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Using a Blog to Grow Your Business


Yesterday we took a look at how this particular blog has benefited our freelance business. Today we want to focus on how it’s not helping our business and what we plan to do about that.

When I say “how it’s not helping our business,” I’m not implying that it is hurting us. While it’s true that writing about potty training and housework might not seem like the most “professional” approach, it makes sense for us. First of all, this blog is about being freelancers and about being parents. Secondly, we decided early on that if it was a problem for a potential client to hire a WAHM, then we probably wouldn’t be a good match for them anyway.

Identify Your Audience
Quite honestly, this blog really isn’t for our clients. Sure, some of our readers have become clients; and the occasional web surfer has stumbled across the site and been thrilled to hire us. In general, though, this blog appeals mostly to other freelancers. In fact, it seems to be most popular with other freelance writers. If there is one group of people in the business world who are least likely to need our services, it’s other freelance writers, right? (Actually, that is somewhat debatable.) In the grand scheme of things freelance writers aren’t the people we most want to target as potential clients.

We have talked repeatedly about the importance of finding the right niche for your business. After working hard to identify our strengths and interests, we have chosen a niche for our freelance work. While we’ll still be working on a variety of projects for the time being, we’re setting ourselves up in the next few months to be able to offer writing services specifically geared toward nonprofit organizations. Both of us have quite a bit of on-the-job experience in this field, my Master’s Degree focuses here, and Tamara and I are both bleeding hearts—so it seemed like a great choice.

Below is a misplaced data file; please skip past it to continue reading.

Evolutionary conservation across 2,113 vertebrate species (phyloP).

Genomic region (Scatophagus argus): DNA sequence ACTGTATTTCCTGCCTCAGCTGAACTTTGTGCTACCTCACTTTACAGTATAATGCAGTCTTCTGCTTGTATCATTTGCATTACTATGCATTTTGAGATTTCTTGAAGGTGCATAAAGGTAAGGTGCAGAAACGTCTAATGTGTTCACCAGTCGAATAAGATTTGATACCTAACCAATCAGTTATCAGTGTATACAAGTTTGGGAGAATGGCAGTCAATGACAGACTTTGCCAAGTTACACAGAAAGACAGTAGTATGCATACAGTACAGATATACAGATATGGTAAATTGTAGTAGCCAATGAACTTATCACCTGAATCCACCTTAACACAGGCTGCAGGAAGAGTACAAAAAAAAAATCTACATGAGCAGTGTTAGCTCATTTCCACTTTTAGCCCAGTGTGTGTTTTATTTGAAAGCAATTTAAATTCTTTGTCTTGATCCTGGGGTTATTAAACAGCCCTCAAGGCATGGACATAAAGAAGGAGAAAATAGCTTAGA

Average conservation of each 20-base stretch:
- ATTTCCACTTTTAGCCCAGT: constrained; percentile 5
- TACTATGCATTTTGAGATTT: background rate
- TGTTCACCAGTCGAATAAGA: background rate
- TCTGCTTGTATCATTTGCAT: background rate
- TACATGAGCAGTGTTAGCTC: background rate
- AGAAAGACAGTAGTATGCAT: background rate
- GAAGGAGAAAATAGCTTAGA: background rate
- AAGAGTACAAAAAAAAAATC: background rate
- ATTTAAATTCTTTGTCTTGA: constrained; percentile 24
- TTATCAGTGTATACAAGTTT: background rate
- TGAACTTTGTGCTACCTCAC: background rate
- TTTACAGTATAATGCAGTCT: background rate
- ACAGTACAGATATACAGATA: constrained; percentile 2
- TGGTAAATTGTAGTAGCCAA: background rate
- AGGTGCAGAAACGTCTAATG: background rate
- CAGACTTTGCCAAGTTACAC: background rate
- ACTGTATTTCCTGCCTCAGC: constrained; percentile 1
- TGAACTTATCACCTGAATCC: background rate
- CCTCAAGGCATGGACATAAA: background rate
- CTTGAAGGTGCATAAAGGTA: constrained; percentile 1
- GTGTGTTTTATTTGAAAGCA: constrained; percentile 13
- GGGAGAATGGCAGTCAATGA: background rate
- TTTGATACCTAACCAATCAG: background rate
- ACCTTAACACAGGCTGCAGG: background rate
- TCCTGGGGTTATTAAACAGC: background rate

Cater to that Audience
In the past, each of us would have typed up our resumes to include all of our work in the Arts and Social Justice and maybe trotted out our college GPAs in order to try and attract clients. In today’s world, though, we have the option of really showcasing our knowledge by building a blog that speaks directly to those who do the hiring. A simple resume wouldn’t allow Tamara to truly share her feelings on the importance of cultural competence in the workplace, nor would it give me the chance to outline how a volunteer recognition program can increase the retention of volunteers and staff alike. Creating this new blog was not necessarily our idea, rather it was a suggestion made by the marketing team over at IttyBiz. And who are we to argue with the marketing professionals?

Blogging offers another opportunity for us, as well. In addition to demonstrating knowledge of the field, it also gives a first-hand view of our writing abilities. What a great way to share our expertise as both nonprofit professionals and as writers. It also provides an opportunity to write articles that are really interesting to us and that will be beneficial to nonprofit organizations, whether they are our clients or not.